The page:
A Note for Thanksgiving

This Thanksgiving Eve, I thought I’d take a break from the study of Jeremiah Burroughs’ work on the Causes, Evils, and Cures of Divisions in the Church, and offer, instead, a brief word from John Calvin on Gratitude.  This comes from the “Golden Book of the True Christian Life,” which was originally part of Calvin’s Institutes of Christian Religion, and is a wonderfully practical devotion on  basic Christianity.  I share today just a couple of his concluding points as a guide to gratitude in the coming celebrations.

Earthly things are gifts of God.

  • The first principle we should consider is that the use of gifts of God cannot be wrong if they are directed to the same purpose for which the Creator himself has created and destined them. For He has made the earthly blessings for our benefit, and not for our harm.
  • If we study why he has created the various kinds of food, we shall find that it was His intention not only to provide for our needs, but likewise for our pleasure and for our delight. If this were not true, the psalmist would not enumerate among the divine blessings “the wine that makes glad the heart of man, and the oil that makes his face to shine.”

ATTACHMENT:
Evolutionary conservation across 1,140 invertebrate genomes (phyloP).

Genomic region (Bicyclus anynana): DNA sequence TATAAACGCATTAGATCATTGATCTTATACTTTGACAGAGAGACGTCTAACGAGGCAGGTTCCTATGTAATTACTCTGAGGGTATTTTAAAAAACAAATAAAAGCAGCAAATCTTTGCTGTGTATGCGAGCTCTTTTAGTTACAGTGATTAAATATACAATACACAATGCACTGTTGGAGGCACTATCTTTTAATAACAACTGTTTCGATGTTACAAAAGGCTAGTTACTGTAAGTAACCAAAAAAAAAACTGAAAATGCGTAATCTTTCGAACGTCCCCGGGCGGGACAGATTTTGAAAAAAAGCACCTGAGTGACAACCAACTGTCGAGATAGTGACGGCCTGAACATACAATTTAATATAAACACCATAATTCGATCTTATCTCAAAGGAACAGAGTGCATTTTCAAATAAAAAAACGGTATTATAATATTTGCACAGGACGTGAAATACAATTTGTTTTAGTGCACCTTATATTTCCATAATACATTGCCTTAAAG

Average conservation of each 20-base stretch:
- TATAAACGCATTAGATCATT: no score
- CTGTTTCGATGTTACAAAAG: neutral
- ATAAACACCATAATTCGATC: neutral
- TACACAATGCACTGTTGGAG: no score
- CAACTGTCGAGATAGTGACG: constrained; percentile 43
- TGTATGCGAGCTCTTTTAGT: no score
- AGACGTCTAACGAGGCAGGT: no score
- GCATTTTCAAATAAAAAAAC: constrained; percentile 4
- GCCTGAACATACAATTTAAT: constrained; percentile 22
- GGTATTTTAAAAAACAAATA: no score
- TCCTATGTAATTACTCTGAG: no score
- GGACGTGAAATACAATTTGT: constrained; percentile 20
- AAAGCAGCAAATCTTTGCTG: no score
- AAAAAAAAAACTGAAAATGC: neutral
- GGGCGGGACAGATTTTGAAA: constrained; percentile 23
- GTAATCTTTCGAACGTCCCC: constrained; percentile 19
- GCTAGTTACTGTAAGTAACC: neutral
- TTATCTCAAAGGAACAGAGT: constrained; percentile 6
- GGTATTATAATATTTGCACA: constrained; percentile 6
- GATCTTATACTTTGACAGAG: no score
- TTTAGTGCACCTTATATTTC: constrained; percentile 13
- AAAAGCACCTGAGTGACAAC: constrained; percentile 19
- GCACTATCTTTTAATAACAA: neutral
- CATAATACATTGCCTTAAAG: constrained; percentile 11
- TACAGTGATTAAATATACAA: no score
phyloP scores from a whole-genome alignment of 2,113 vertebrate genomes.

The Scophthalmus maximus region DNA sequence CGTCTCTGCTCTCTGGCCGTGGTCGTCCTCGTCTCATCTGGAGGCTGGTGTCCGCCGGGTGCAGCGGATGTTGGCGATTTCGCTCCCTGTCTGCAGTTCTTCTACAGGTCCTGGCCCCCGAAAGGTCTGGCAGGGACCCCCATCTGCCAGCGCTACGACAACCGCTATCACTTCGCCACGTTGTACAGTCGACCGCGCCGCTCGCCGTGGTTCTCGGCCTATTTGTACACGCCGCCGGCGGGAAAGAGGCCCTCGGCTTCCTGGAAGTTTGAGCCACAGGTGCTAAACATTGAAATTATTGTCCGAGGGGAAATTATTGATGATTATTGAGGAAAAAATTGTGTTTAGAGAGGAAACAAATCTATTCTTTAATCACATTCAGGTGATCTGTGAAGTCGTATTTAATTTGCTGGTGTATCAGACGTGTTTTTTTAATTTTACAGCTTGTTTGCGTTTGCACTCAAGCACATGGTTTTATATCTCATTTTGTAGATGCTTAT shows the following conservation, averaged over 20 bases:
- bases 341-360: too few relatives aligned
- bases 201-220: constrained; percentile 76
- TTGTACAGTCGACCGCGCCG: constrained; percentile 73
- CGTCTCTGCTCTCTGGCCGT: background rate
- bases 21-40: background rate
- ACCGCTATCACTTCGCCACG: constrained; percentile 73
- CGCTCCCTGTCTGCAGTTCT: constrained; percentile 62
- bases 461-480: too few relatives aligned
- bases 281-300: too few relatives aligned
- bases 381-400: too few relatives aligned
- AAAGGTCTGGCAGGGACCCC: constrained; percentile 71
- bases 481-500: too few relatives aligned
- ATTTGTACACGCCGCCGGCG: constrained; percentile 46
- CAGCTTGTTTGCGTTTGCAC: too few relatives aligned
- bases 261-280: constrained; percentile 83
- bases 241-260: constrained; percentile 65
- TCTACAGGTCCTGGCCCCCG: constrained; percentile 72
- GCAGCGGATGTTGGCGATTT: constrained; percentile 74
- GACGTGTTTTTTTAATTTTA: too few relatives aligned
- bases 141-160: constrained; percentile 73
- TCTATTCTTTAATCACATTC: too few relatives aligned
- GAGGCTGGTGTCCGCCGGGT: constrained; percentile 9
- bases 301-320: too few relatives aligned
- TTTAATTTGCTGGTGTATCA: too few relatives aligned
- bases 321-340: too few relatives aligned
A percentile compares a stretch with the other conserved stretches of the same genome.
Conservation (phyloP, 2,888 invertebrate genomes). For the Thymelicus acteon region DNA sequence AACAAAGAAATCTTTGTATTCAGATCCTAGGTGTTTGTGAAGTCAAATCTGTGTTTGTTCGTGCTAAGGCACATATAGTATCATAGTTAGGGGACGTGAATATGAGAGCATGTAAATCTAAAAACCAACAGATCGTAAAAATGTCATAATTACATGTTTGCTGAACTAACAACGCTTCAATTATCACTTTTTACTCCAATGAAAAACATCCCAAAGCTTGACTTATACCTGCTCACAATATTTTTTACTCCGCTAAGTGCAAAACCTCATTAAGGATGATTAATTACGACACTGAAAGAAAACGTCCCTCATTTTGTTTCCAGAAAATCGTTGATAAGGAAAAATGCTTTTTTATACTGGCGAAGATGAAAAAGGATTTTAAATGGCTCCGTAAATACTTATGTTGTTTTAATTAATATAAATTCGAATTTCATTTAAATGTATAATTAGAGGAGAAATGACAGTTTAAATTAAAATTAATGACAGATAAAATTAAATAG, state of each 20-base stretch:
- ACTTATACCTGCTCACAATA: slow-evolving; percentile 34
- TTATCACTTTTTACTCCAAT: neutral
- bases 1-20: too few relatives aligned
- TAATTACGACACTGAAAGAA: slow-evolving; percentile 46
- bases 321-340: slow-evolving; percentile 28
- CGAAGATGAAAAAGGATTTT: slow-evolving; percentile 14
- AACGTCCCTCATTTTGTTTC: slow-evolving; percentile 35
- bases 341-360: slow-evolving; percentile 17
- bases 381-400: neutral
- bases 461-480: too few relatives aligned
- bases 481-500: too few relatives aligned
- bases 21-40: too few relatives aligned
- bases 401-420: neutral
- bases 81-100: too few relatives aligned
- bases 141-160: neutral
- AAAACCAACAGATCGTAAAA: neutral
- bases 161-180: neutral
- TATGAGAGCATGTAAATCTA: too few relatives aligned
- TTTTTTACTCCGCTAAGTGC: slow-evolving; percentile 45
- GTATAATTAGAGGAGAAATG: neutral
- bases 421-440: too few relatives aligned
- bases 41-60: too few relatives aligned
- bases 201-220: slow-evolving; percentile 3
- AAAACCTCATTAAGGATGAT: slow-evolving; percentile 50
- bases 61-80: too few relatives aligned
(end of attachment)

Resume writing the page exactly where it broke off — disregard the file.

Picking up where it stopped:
• Even the natural properties of things sufficiently point out to what purpose and to what extent we are allowed to use them. Should the Lord have attracted our eyes to the beauty of the flowers and our sense of small to pleasant odors, and should it then be sin to drink them in? Has he not made the colors so that one is more wonderful than the other? Has he not made many things worthy of our attention that go far beyond our needs (Ps. 104:15)?

True gratitude will restrain us from abuse.

  • Let us discard, therefore, that inhuman philosophy which would allow us no use of creation unless it is absolutely necessary.  Such a malignant notion deprives us of the lawful enjoyment of God’s kindness. And, it is impossible actually to accept it, until we are robbed of all our senses and reduced to a senseless block. On the other hand, we must with equal zeal fight the lusts of the flesh, for if they are not firmly restrained, they will transgress every bound.